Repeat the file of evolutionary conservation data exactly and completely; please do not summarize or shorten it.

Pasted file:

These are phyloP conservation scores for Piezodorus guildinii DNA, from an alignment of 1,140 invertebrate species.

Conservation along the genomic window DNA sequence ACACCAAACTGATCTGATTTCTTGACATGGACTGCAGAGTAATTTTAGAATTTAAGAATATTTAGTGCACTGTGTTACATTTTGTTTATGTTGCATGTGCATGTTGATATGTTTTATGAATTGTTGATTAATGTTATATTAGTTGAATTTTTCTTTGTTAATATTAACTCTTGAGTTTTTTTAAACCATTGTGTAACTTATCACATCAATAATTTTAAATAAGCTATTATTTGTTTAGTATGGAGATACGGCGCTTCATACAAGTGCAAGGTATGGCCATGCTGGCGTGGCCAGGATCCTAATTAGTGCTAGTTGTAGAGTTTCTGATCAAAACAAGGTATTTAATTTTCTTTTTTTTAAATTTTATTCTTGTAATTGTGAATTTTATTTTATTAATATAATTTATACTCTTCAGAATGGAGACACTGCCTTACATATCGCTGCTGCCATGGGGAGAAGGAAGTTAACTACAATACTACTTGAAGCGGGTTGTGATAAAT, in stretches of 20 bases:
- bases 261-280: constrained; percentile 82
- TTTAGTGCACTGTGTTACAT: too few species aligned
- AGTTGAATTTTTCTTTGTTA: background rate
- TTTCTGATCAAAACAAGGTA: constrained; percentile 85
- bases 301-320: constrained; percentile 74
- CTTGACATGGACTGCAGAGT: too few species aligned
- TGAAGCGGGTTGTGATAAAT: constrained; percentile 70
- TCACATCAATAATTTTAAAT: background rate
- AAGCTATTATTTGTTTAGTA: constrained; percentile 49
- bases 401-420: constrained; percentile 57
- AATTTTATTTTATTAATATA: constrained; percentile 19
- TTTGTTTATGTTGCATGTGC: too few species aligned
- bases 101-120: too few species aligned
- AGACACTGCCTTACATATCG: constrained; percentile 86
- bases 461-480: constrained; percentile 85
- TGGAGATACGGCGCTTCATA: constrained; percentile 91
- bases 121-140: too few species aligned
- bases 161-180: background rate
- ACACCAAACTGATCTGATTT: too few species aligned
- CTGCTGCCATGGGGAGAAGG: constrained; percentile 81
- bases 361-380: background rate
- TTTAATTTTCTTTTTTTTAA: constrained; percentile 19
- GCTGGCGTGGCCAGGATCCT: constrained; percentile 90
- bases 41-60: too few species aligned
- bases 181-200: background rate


These are phyloP conservation scores for Piezodorus guildinii DNA, from an alignment of 1,140 invertebrate species.

Conservation along the genomic window DNA sequence ACACCAAACTGATCTGATTTCTTGACATGGACTGCAGAGTAATTTTAGAATTTAAGAATATTTAGTGCACTGTGTTACATTTTGTTTATGTTGCATGTGCATGTTGATATGTTTTATGAATTGTTGATTAATGTTATATTAGTTGAATTTTTCTTTGTTAATATTAACTCTTGAGTTTTTTTAAACCATTGTGTAACTTATCACATCAATAATTTTAAATAAGCTATTATTTGTTTAGTATGGAGATACGGCGCTTCATACAAGTGCAAGGTATGGCCATGCTGGCGTGGCCAGGATCCTAATTAGTGCTAGTTGTAGAGTTTCTGATCAAAACAAGGTATTTAATTTTCTTTTTTTTAAATTTTATTCTTGTAATTGTGAATTTTATTTTATTAATATAATTTATACTCTTCAGAATGGAGACACTGCCTTACATATCGCTGCTGCCATGGGGAGAAGGAAGTTAACTACAATACTACTTGAAGCGGGTTGTGATAAAT, in stretches of 20 bases:
- bases 261-280: constrained; percentile 82
- TTTAGTGCACTGTGTTACAT: too few species aligned
- AGTTGAATTTTTCTTTGTTA: background rate
- TTTCTGATCAAAACAAGGTA: constrained; percentile 85
- bases 301-320: constrained; percentile 74
- CTTGACATGGACTGCAGAGT: too few species aligned
- TGAAGCGGGTTGTGATAAAT: constrained; percentile 70
- TCACATCAATAATTTTAAAT: background rate
- AAGCTATTATTTGTTTAGTA: constrained; percentile 49
- bases 401-420: constrained; percentile 57
- AATTTTATTTTATTAATATA: constrained; percentile 19
- TTTGTTTATGTTGCATGTGC: too few species aligned
- bases 101-120: too few species aligned
- AGACACTGCCTTACATATCG: constrained; percentile 86
- bases 461-480: constrained; percentile 85
- TGGAGATACGGCGCTTCATA: constrained; percentile 91
- bases 121-140: too few species aligned
- bases 161-180: background rate
- ACACCAAACTGATCTGATTT: too few species aligned
- CTGCTGCCATGGGGAGAAGG: constrained; percentile 81
- bases 361-380: background rate
- TTTAATTTTCTTTTTTTTAA: constrained; percentile 19
- GCTGGCGTGGCCAGGATCCT: constrained; percentile 90
- bases 41-60: too few species aligned
- bases 181-200: background rate